The Game Archaeologist: Raph Koster on MUDs and Privateer Online


The release of Raph Koster’s monster book of game essays, Postmortems, was of high interest to Bree and me for different reasons. For her, it was because Koster was a creative driving force behind two of her favorite games, Ultima Online and Star Wars Galaxies. For me, it’d because Koster shares my passion for MMO history and has some unique stories touching on topics that no one has heard before.

So I combed through his collection of essays to see what I could find out on two topics of interest to me: MUDs and the elusive Privateer Online. Chances are that many of you reading have never touched a text-based multi-user dungeon, and none of us save Koster and his coworkers, ever got to even peek at Privateer Online.

Here’s a few quotes that popped out at me, and if you’re interested and have $35 to drop on a Kindle version, you can read Koster’s full collection of essays in Postmortems.

On MUDs…

  • “MUDs are the ancestral virtual worlds […] Most of today’s MMOs descend in a direct line from MUDs, and most of the early MMO developers were MUDders first.”
  • “DikuMUDs did not come out of the box with any quests, because they were not a programmable game engine. they were about combat and leveling up. There was no crafting either. They did come with good chat features, grouping, etc. […] Believe it or not, Dikus did have simple pets out of the box.”
  • LegendMUD was one of the first classless DikuMUDs; rather than choosing to be a fighter, mage, or thief, you instead chose one of the hometowns scattered across three periods of history. [These] affected a set of statistics called axioms that in turn affected what sorts of things you could learn to do.”
  • “Everything in LegendMUD was researched extensively. In fact, areas actually came with bibliographies and historical overviews accessed via help files. The maps of the areas were sometimes street-level accurate to the actual locations.”
  • “We already had an AFK command […] At the time, I thought of this as an answering machine. Now it seems like a direct message in Twitter.”
  • “Today, of course, the idea that being able to mute offensive players would make an environment less friendly sounds ludicrous. But that’s the sort of difference that scale made and a tight community.”
  • “How much of what was left after all these changes could be called a ‘virtual world’ remains as open question, to my mind. After all, quite a lot of the magical power that they afforded was sucked out of them, in the process of making them safer.”
  • “Today’s MMOs are mostly reskinned MUDs. It is very, very hard to find an MMO that doesn’t have a direct comparison to a text world. Yes, even EVE, even A Tale in the Desert.”

On Privateer Online

  • “After I moved off the UO team, I worked on several MMO concepts for Origin. The mandate was explicity ‘come up with something that we can make using the UO server and client pretty much intact, without big changes, because we need it quick.’ This limited the possible projects enormously.”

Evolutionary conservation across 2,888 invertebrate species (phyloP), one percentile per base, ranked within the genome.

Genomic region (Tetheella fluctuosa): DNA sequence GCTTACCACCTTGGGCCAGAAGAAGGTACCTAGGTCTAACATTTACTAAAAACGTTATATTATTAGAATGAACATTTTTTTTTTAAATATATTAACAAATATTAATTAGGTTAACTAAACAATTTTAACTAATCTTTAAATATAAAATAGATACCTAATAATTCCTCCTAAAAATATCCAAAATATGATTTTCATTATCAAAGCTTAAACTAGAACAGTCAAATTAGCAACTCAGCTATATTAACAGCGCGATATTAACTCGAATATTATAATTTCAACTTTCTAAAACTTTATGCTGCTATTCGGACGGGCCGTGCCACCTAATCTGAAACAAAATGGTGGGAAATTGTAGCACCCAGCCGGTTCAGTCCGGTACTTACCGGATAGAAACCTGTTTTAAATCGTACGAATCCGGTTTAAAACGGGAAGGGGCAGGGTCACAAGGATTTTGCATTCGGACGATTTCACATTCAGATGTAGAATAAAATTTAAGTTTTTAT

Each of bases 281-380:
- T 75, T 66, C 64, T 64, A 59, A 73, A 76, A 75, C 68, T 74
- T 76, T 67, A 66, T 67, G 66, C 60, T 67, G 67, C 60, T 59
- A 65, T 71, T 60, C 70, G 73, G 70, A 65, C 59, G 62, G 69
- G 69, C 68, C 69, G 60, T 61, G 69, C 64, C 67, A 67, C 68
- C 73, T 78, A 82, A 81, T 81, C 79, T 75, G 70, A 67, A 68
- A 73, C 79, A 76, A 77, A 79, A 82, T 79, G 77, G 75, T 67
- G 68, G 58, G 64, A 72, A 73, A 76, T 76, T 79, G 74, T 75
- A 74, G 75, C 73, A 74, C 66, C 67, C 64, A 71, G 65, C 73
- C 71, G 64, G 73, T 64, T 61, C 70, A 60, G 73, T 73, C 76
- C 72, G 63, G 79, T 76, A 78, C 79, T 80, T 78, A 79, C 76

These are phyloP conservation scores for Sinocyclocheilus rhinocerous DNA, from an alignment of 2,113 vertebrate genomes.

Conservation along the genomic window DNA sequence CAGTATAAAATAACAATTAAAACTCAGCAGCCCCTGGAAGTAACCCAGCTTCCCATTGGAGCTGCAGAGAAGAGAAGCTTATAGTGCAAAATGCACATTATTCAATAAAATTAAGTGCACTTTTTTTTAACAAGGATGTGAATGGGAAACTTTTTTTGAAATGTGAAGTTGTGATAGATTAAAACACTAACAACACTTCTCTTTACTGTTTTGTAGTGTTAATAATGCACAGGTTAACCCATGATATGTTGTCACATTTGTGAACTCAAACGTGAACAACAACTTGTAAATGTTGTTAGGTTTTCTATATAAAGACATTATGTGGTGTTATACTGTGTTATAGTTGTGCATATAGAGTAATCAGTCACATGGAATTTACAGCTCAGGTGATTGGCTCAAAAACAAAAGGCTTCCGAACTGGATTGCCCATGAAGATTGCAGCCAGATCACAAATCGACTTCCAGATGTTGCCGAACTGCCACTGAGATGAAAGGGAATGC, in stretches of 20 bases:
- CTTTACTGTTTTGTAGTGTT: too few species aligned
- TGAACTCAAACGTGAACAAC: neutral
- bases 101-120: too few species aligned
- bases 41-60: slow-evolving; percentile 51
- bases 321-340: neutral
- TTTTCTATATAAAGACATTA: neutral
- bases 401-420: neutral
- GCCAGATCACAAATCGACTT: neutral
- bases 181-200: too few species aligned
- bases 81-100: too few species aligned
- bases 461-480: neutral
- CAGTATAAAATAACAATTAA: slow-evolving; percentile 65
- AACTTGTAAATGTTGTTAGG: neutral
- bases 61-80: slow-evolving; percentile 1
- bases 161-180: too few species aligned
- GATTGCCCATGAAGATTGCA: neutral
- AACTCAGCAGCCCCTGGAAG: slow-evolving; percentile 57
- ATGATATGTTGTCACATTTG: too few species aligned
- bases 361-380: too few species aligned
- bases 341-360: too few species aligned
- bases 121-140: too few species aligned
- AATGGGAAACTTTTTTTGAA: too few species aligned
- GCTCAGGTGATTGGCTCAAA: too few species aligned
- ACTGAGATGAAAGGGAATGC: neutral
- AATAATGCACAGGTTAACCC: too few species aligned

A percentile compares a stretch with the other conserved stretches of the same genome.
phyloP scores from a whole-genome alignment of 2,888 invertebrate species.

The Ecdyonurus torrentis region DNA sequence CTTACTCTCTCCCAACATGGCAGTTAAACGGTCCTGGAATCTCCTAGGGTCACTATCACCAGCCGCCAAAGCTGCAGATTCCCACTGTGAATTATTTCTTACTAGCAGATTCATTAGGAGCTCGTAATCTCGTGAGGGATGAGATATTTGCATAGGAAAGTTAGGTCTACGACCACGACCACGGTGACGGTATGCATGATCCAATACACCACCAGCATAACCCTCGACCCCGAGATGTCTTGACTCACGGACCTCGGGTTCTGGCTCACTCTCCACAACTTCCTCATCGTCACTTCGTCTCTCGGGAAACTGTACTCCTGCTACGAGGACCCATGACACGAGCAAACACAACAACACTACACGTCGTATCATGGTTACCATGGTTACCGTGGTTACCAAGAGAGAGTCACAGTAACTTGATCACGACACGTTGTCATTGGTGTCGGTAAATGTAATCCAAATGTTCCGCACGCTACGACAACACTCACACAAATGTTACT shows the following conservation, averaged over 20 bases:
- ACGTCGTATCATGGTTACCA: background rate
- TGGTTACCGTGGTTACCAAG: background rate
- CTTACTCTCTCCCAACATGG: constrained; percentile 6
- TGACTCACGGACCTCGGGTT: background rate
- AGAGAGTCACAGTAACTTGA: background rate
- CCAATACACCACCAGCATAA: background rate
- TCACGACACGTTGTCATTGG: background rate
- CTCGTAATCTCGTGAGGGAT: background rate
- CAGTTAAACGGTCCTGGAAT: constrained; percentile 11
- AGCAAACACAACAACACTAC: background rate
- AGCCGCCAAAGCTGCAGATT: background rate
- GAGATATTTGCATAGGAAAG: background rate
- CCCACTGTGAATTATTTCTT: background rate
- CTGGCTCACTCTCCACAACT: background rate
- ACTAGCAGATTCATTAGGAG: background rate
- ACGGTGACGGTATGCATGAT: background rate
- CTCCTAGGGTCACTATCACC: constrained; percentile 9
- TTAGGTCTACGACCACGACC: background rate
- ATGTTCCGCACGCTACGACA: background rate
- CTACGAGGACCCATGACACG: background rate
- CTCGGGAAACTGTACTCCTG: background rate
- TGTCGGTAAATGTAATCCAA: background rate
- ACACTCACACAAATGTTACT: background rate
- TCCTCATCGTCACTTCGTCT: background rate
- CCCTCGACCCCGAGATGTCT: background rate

• “There had been multiple tries at getting a Privateer Online/Wing Commander Online going by that point. All of them came from people over in the WC group. Some of them had gotten pretty far.”
  • “This ended up being a case where the Lord British Productions team actually ended up getting a different team’s IP greenlit for their own use. Needless to say, this ticked off some folks on the Wing Commander side.”
  • Privateer Online was in a design phase and early prototyping when it was cancelled in 2000. It was basically designed to be the successor title to Ultima Online. Instead, it became a rough draft of Star Wars Galaxies.”
  • “You could sit down at the prototype and enter a planet number, and it created a planet for you. Just terrains, colored textures, etc., but every planet was radically different. You could run around it in first-person 3-D. I remember that 666 was hellish, which struck us all as funny.”
  • “Time spent on adding a wedding dress to the game is more valuable than time spent on adding a new ship type. Design for player empowerment.”
  • “Space was divided into three sorts: Safe Space was truly safe and no weapons functional at all […] Tame Space was moer like a traditional PvE area […] At the fringes of it all was Wild Space. Anything was legal out there — but it was also the only place where you could find new planets to colonize.”
  • “A new player could join up to three guilds, and guilds were called ‘companies.’ A company actually declared a primary line of business […] In Privateer Online you could buy stock in someone else’s uberguild.”
  • “We’d designed a ship customization system that was more or less fractal.”
  • “We demo’ed it at an Origin all-hands meeting. People liked it […] And then Privateer Online was cancelled in favor of Earth & Beyond.”
  • “A few years later, when Origin was shut down, there was a big bonfire party. Copies of the Privateer Online DDR, along with those from many other Origin projects that never saw the light of day, were used to fuel the flames.”
Believe it or not, MMOs did exist prior to World of Warcraft! Every two weeks, The Game Archaeologist looks back at classic online games and their history to learn a thing or two about where the industry came from… and where it might be heading.
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